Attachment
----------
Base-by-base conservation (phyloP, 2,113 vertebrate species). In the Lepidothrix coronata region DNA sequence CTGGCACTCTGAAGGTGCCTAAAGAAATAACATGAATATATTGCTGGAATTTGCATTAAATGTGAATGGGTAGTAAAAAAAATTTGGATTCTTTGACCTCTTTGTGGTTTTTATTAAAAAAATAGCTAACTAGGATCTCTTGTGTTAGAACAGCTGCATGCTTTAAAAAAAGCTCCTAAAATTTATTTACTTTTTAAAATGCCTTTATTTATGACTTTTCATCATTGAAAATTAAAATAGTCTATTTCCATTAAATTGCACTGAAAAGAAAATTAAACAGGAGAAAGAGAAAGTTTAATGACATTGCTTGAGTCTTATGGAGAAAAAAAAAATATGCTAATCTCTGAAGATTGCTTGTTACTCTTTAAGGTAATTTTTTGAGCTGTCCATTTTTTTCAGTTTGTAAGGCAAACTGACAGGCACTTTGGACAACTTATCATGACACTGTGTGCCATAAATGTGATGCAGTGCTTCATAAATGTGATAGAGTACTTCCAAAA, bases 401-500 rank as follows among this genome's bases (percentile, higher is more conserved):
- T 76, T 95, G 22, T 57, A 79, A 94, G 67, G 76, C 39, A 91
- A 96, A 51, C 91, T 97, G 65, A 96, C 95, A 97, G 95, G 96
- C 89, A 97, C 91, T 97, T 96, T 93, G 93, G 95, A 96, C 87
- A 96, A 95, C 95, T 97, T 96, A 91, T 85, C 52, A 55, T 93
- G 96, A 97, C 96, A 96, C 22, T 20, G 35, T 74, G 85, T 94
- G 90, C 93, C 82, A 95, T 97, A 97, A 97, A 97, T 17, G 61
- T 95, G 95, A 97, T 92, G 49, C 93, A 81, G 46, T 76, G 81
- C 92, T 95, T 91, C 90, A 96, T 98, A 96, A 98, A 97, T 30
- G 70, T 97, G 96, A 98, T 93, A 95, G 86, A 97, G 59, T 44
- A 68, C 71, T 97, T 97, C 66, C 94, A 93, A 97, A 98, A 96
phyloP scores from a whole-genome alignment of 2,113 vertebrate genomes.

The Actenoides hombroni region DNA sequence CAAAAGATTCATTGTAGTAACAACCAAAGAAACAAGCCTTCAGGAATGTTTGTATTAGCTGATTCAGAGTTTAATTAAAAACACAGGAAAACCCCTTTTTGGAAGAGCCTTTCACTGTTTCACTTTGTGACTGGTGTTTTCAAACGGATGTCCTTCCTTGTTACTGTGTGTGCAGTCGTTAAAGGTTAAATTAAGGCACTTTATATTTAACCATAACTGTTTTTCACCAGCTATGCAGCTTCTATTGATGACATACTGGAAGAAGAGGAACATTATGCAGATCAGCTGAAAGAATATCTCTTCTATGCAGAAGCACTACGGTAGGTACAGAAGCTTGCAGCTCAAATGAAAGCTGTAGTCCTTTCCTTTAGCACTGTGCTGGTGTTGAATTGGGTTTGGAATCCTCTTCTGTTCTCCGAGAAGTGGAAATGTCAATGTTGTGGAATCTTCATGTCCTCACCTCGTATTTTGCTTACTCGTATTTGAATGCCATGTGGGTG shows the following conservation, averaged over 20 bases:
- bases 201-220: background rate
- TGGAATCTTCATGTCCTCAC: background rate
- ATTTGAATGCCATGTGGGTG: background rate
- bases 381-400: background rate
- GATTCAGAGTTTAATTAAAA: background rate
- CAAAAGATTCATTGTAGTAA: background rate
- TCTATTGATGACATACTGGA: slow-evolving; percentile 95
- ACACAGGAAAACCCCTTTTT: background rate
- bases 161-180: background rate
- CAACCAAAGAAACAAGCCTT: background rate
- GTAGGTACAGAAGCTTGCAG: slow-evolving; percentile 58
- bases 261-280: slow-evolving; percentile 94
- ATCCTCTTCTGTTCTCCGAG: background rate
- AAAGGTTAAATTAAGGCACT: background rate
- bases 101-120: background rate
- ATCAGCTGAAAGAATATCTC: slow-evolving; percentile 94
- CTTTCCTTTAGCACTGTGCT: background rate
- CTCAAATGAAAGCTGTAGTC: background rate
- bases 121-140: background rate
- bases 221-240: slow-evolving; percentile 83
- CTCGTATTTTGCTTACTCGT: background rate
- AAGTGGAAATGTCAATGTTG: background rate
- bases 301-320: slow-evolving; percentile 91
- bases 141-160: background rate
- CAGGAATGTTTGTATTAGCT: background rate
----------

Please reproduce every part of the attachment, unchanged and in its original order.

Base-by-base conservation (phyloP, 2,113 vertebrate species). In the Lepidothrix coronata region DNA sequence CTGGCACTCTGAAGGTGCCTAAAGAAATAACATGAATATATTGCTGGAATTTGCATTAAATGTGAATGGGTAGTAAAAAAAATTTGGATTCTTTGACCTCTTTGTGGTTTTTATTAAAAAAATAGCTAACTAGGATCTCTTGTGTTAGAACAGCTGCATGCTTTAAAAAAAGCTCCTAAAATTTATTTACTTTTTAAAATGCCTTTATTTATGACTTTTCATCATTGAAAATTAAAATAGTCTATTTCCATTAAATTGCACTGAAAAGAAAATTAAACAGGAGAAAGAGAAAGTTTAATGACATTGCTTGAGTCTTATGGAGAAAAAAAAAATATGCTAATCTCTGAAGATTGCTTGTTACTCTTTAAGGTAATTTTTTGAGCTGTCCATTTTTTTCAGTTTGTAAGGCAAACTGACAGGCACTTTGGACAACTTATCATGACACTGTGTGCCATAAATGTGATGCAGTGCTTCATAAATGTGATAGAGTACTTCCAAAA, bases 401-500 rank as follows among this genome's bases (percentile, higher is more conserved):
- T 76, T 95, G 22, T 57, A 79, A 94, G 67, G 76, C 39, A 91
- A 96, A 51, C 91, T 97, G 65, A 96, C 95, A 97, G 95, G 96
- C 89, A 97, C 91, T 97, T 96, T 93, G 93, G 95, A 96, C 87
- A 96, A 95, C 95, T 97, T 96, A 91, T 85, C 52, A 55, T 93
- G 96, A 97, C 96, A 96, C 22, T 20, G 35, T 74, G 85, T 94
- G 90, C 93, C 82, A 95, T 97, A 97, A 97, A 97, T 17, G 61
- T 95, G 95, A 97, T 92, G 49, C 93, A 81, G 46, T 76, G 81
- C 92, T 95, T 91, C 90, A 96, T 98, A 96, A 98, A 97, T 30
- G 70, T 97, G 96, A 98, T 93, A 95, G 86, A 97, G 59, T 44
- A 68, C 71, T 97, T 97, C 66, C 94, A 93, A 97, A 98, A 96
phyloP scores from a whole-genome alignment of 2,113 vertebrate genomes.

The Actenoides hombroni region DNA sequence CAAAAGATTCATTGTAGTAACAACCAAAGAAACAAGCCTTCAGGAATGTTTGTATTAGCTGATTCAGAGTTTAATTAAAAACACAGGAAAACCCCTTTTTGGAAGAGCCTTTCACTGTTTCACTTTGTGACTGGTGTTTTCAAACGGATGTCCTTCCTTGTTACTGTGTGTGCAGTCGTTAAAGGTTAAATTAAGGCACTTTATATTTAACCATAACTGTTTTTCACCAGCTATGCAGCTTCTATTGATGACATACTGGAAGAAGAGGAACATTATGCAGATCAGCTGAAAGAATATCTCTTCTATGCAGAAGCACTACGGTAGGTACAGAAGCTTGCAGCTCAAATGAAAGCTGTAGTCCTTTCCTTTAGCACTGTGCTGGTGTTGAATTGGGTTTGGAATCCTCTTCTGTTCTCCGAGAAGTGGAAATGTCAATGTTGTGGAATCTTCATGTCCTCACCTCGTATTTTGCTTACTCGTATTTGAATGCCATGTGGGTG shows the following conservation, averaged over 20 bases:
- bases 201-220: background rate
- TGGAATCTTCATGTCCTCAC: background rate
- ATTTGAATGCCATGTGGGTG: background rate
- bases 381-400: background rate
- GATTCAGAGTTTAATTAAAA: background rate
- CAAAAGATTCATTGTAGTAA: background rate
- TCTATTGATGACATACTGGA: slow-evolving; percentile 95
- ACACAGGAAAACCCCTTTTT: background rate
- bases 161-180: background rate
- CAACCAAAGAAACAAGCCTT: background rate
- GTAGGTACAGAAGCTTGCAG: slow-evolving; percentile 58
- bases 261-280: slow-evolving; percentile 94
- ATCCTCTTCTGTTCTCCGAG: background rate
- AAAGGTTAAATTAAGGCACT: background rate
- bases 101-120: background rate
- ATCAGCTGAAAGAATATCTC: slow-evolving; percentile 94
- CTTTCCTTTAGCACTGTGCT: background rate
- CTCAAATGAAAGCTGTAGTC: background rate
- bases 121-140: background rate
- bases 221-240: slow-evolving; percentile 83
- CTCGTATTTTGCTTACTCGT: background rate
- AAGTGGAAATGTCAATGTTG: background rate
- bases 301-320: slow-evolving; percentile 91
- bases 141-160: background rate
- CAGGAATGTTTGTATTAGCT: background rate